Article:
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Social, emotional learning levels No. 1 predictors of academic outcome

Social, emotional learning levels No. 1 predictors of academic outcome Social, emotional learning levels No. 1 predictors of academic outcome
J.C. Lyell, Staff Writer, [email protected]

About a dozen parents, teachers and community members gathered in the Lanesville school cafeteria Thursday evening for a community conversation about the importance of social and emotional learning.

Lanesville Junior-Senior High School counselor Robin Morgan and Christy Gauss, school mental health facilitator for the Indiana School Mental Health Initiative, which is part of Indiana University’s Institute for Disability and Community, led the discussion.

Steve Morris, the school corporation’s superintendent and principal of LJSHS, began the discussion by describing the relationship between social and emotional development and teaching typical classroom subjects.

“If we can get some structures in place so that social and emotional development is rooted in instruction, the academic learning will follow,” he said.

Gauss said mental health is a spectrum that everyone falls somewhere on, rather than a binary scale where someone either is or is not “mentally healthy.”

It can also vary during the course of a day or throughout a lifetime.

Intertwined with mental health are stressors one can experience and one’s skills for dealing with them. Developing these skills is a crucial part of social and emotional learning that children go through.

“We all can relate to stress in our lives,” Gauss said.

Despite what first impressions the word may elicit, she said stress can be beneficial when it leads one to perform better. But, when people’s reactions to stressors get in the way of healthy activity, that’s when stress becomes problematic.

Gauss said in today’s cultural climate, depression and anxiety are becoming more prominent in younger children.

The World Health Organization predicts that by 2030 depression will be the largest contributor to society’s disease burden.

“We know this is connected to learning outcomes as well,” Gauss said.

Measures of social and emotional learning levels are the No. 1 predictors for a child’s academic outcome, Gauss said. They are also the best predictor for mental health status.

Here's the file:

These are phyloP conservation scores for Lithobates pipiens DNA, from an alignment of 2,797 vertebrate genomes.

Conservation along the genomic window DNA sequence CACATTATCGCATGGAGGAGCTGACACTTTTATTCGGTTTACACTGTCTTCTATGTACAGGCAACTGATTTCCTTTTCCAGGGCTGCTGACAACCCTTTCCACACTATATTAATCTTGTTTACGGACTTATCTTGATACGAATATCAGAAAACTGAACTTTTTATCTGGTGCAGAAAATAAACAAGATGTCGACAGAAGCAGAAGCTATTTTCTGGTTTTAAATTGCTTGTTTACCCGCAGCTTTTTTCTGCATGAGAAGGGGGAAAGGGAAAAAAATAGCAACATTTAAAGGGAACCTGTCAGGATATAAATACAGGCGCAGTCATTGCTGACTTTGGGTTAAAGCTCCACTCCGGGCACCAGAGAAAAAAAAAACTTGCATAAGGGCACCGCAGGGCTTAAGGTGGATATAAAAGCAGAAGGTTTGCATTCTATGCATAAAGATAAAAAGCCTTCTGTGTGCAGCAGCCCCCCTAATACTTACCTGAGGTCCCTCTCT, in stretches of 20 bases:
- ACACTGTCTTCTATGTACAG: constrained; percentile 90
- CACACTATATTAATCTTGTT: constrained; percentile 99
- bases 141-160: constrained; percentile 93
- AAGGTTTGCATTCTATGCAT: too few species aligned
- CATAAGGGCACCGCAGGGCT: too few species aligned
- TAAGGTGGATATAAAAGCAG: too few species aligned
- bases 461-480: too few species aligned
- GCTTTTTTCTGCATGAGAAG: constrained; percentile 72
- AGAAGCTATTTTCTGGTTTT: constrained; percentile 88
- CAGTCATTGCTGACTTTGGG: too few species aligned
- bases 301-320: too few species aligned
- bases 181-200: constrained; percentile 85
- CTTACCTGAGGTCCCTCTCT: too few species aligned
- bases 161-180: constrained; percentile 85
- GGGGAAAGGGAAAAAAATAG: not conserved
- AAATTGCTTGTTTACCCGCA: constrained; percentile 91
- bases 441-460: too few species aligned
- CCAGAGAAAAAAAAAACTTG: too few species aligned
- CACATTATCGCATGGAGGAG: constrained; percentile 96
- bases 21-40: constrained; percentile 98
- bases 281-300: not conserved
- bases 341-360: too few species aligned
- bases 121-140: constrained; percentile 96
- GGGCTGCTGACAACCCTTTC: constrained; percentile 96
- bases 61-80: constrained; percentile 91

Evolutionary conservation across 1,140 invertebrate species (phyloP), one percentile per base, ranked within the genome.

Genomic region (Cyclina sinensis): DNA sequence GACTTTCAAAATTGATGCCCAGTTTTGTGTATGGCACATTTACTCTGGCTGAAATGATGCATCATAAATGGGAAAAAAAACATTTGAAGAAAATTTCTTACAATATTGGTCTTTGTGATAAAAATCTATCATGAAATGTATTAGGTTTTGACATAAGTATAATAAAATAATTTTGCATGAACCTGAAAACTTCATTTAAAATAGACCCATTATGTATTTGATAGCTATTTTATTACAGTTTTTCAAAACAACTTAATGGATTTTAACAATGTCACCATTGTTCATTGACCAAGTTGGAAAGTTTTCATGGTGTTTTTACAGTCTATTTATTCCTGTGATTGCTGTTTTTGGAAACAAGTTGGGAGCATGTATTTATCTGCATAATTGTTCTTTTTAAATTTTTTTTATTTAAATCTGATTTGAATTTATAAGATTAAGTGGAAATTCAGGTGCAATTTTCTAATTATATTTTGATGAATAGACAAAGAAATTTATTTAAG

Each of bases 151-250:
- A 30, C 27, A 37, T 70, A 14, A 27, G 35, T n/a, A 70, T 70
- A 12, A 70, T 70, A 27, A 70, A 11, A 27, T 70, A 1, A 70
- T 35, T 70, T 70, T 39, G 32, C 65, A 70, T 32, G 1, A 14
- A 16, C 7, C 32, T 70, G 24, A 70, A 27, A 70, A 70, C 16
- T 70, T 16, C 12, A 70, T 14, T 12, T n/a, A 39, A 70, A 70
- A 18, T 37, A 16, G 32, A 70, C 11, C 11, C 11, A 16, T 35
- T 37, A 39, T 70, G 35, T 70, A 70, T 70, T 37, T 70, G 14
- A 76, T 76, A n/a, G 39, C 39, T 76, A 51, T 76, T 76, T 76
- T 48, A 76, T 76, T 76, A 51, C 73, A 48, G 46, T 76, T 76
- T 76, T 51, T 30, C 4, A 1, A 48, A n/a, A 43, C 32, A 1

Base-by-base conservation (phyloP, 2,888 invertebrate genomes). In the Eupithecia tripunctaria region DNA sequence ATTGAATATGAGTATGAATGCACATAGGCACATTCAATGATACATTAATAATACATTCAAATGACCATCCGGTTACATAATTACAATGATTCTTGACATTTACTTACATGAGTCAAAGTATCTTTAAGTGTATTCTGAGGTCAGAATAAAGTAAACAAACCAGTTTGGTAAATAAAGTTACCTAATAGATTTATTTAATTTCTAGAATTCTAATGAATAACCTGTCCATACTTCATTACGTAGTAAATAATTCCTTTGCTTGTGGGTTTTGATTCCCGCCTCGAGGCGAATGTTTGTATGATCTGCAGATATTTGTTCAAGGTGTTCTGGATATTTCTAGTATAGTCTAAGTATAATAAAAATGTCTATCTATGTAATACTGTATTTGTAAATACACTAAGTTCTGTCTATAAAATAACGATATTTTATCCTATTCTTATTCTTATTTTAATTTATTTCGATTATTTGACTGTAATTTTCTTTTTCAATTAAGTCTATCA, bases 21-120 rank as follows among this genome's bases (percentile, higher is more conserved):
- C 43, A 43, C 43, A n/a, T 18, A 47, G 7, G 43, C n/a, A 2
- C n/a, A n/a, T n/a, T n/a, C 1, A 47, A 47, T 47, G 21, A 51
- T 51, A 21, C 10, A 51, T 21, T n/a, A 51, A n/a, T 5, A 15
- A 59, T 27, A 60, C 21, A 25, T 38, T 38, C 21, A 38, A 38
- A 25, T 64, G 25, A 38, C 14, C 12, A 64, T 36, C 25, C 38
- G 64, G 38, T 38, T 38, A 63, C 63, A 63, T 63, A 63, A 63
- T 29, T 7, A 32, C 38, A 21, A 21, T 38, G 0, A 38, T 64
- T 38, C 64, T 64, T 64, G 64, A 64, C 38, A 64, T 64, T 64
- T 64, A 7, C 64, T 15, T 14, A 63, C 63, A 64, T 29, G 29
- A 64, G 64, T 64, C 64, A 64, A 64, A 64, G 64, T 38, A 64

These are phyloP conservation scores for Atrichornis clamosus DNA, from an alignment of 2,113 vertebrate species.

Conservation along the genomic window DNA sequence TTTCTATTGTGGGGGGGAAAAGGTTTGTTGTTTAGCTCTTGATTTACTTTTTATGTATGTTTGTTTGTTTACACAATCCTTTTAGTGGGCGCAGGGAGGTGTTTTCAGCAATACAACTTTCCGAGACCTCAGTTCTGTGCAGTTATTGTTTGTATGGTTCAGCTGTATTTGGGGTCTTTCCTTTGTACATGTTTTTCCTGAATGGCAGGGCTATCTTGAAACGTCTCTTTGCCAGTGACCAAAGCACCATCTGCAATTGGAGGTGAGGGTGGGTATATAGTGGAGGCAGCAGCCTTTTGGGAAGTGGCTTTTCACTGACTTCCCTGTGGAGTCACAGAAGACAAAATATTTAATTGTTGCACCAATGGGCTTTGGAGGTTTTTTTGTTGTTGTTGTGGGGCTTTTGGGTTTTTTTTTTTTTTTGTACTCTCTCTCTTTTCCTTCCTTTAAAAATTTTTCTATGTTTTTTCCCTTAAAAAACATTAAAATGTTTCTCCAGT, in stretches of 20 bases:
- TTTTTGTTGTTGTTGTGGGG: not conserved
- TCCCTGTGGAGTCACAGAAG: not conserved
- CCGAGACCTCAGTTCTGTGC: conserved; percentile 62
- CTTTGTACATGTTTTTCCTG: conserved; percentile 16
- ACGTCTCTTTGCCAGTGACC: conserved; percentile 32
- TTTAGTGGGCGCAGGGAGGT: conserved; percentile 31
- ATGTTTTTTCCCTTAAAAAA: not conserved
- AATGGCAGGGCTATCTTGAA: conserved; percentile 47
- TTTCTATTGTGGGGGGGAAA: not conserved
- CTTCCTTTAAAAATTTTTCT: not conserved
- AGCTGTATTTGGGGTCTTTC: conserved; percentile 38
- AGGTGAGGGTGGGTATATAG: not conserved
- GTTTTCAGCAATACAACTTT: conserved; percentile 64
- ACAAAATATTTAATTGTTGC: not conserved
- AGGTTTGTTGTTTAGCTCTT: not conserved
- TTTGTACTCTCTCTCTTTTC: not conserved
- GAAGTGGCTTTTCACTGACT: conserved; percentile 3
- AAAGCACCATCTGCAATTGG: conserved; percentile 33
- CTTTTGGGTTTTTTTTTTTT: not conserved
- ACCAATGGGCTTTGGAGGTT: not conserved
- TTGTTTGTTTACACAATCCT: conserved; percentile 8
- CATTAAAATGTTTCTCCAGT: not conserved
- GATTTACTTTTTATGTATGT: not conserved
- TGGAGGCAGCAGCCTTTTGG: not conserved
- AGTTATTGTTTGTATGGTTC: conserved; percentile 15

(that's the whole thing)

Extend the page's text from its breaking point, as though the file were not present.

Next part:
She said lately teachers have been in “initiative overload,” with lawmakers pressuring schools to add education about bullying, suicide prevention, substance abuse, school safety, behavior, discipline and more into curriculums.

“There are state mandates on these without providing any extra resources for our schools,” Gauss said. “They are also reactionary.”

Gauss said the root source of many issues in these areas is social and emotional learning.

Lanesville, like other school corporations, is doing what it can to address gaps in social and emotional learning. Morgan said doing so starts with analyzing the student experience from the moment they walk through the school’s doors.

“We want to make sure that when students walk into this environment, it is conducive to learning,” she said.

Morgan said part of preparing the setting — or as Gauss called it, “Creating the conditions for learning” — means students should see school as a caring environment.

Nearly half — 47.3% — of Indiana children have experienced one or more “Adverse Childhood Experience” situations in their home.

The figure comes from responses to the standardized ACE Questionnaire that asks respondents questions about abusive and neglectful situations in their childhood homes.

“We do see students who cut; we do see students who have thought of suicide,” Morgan said. “We want them to know that we’re here for them. We want them to have the resources available for them to learn how to deal with it in healthy ways.”

She said part of creating that caring environment involves weaving social and emotional development opportunities into positive, engaged instruction.

The benefit is two-fold, Morgan said, because skills like problem solving and managing emotions are just as, or possibly more, important than learning typical educational standards like  spelling/grammar.

“A lot of the (social and emotional) skills that students will learn are also the skills that employers want,” she said.

The good news in all of this, Morgan said, is that staff and administrators at Lanesville are already integrating social and emotional development opportunities wherever they can.

High schoolers have two 30-minute periods set aside each week when they can seek individual guidance.

Morgan said activities such as Embracing Lanesville Families, an annual food/charity drive that is currently underway, help foster a community among the students and teach them about the importance of giving, all part of creating the conditions for learning.

Groups like athletic teams and clubs such as ROTC, Destination Imagination, Fellowship of Christian Athletes, also help in establishing an environment prime for development, she said.

“It seems like each year we’re adding something new for everyone,” Morgan said.